According to the recently-released Business First rankings, my school district (Royalton-Hartland) hasn’t performed very well. In the latest study Roy-Hart ranked 62 out of 97 districts in Western New York, putting it in the 37th percentile. It was 9 out of 10 in Niagara County with only Niagara Falls seeing lower performance. In specific subjects it placed 47th (science), 50th (English), 56th (math) and 80th (social studies). The District also rated 80th in the number of graduates receiving advanced designations.
A lot of parents and community stakeholders will be right in saying some of the teachers and the education system itself (diluted by the morass of local, state and federal controls) are to blame, but they’d only be kidding themselves if they didn’t accept some of the blame as well. That’s because the most damning statistic in the report was Business First’s Achievement Index, which looks at a school’s performance as related to socioeconomic factors within that district (like income).
Despite having the 31st best quality of life in all of WNY, Roy-Hart students performed so poorly in the classroom that they ranked 93rd in achievement, 4 from the bottom. It’s an unexpected outcome because it’s always been assumed that the better the socioeconomic make-up of a community, the better the grades (highly-regarded Williamsville is the old stand-by when making such a claim). That simple – yet telling - statistic would lead one to label Roy-Hart’s students as major underachievers, a statement about households as much as classrooms.
Looking at Big Picture, though, it’s not so much that Roy-Hart is an anomaly, rather it’s a reflection of the norm: We have a nation of underachieving students.
If the theory that quality of life yielded better classroom performance, the United States would absolutely crush the rest of the world in public education. We aren’t. The United States sports the second largest economy in the world with a gross domestic product at $15.04 trillion (the European Union, in the first spot, sports a collective $15.4 trillion). The US remains $4 trillion ahead of the third-best (China) and $11 trillion ahead of the countries in fourth and fifth (India and Japan). Despite such a stellar quality of life, American students are lagging behind. In a 2010 study the Organization for Economic Cooperation and Development (OECD) ranked our students 14th overall. Some of the countries ahead of us are South Korea (1), Canada (3), Japan (5), Australia (6) and Poland (12). This is despite the United States spending more per pupil (just over $11,000) than anyone else but Switzerland (which spends just a hair more than we). It should be noted that we spend a third more on education than first-ranked South Korea does.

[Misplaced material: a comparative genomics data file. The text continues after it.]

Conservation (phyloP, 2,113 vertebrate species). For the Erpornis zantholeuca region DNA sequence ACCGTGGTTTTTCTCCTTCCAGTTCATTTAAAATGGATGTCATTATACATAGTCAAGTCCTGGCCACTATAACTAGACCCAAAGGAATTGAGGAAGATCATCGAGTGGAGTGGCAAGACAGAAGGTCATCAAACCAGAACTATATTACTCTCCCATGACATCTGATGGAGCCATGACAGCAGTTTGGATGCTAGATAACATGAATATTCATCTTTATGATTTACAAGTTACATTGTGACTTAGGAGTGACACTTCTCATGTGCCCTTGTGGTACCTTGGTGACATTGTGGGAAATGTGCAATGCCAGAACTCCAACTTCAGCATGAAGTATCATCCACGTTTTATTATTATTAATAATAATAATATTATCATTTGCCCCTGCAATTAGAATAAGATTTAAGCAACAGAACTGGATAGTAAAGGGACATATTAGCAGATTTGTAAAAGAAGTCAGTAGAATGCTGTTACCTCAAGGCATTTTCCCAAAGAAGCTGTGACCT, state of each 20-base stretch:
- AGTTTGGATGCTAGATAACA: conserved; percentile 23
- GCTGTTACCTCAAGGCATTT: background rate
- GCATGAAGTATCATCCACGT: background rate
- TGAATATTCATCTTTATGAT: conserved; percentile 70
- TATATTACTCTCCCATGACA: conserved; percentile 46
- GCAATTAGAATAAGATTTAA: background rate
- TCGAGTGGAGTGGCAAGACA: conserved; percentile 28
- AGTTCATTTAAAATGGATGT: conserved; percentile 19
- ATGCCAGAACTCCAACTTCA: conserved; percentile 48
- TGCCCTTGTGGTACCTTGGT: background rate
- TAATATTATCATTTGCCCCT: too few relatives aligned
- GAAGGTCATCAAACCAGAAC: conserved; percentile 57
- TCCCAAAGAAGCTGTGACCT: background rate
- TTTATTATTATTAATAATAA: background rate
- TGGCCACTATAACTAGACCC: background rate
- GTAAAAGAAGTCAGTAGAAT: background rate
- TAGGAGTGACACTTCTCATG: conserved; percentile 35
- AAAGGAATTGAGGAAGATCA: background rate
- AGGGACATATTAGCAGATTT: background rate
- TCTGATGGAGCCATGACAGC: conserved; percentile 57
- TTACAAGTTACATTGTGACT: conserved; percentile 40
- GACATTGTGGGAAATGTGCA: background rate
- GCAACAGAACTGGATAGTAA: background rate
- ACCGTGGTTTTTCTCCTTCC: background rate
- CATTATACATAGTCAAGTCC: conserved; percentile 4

I’ve written at length before at the collapse of the once-vaunted American education system under the weight of federal oversight (for something best left to local control with only minimal state input) and standardized testing (which begat teaching to the test and not to mastery of the subject). But, when you look at how the outputs just don’t match the inputs -- both here in our neighborhood and throughout our collective nation -- and the label of “underachiever” gets thrown around, the discussion needs to be expanded to include parental expectations of a kid’s learning and that child’s participation within the process.
Today’s parents – which include the second half of the Baby Boomers and my generation (X) – are, shall we say, a little “different.” The standards that their parents once set for their children (and their parents’ had set before them) seem to have been cast aside and replaced with a kinder, gentler approach to parenting which has yielded a generation of mentally, emotionally and intellectually weaker children all of whom contribute to America’s mediocre success in education and will, more than likely once these kids have aged, have the same effect on our economy, public policy and society.
In next week’s column we’ll look at some real world examples of the modern parents’ indifference to education and how that has contributed to what looks like a generation of underachievers.
Bob Confer is a Gasport resident and vice president of Confer Plastics Inc. in North Tonawanda. E-mail him at firstname.lastname@example.org.
This column originally ran in the 25 June 2012 Greater Niagara Newspapers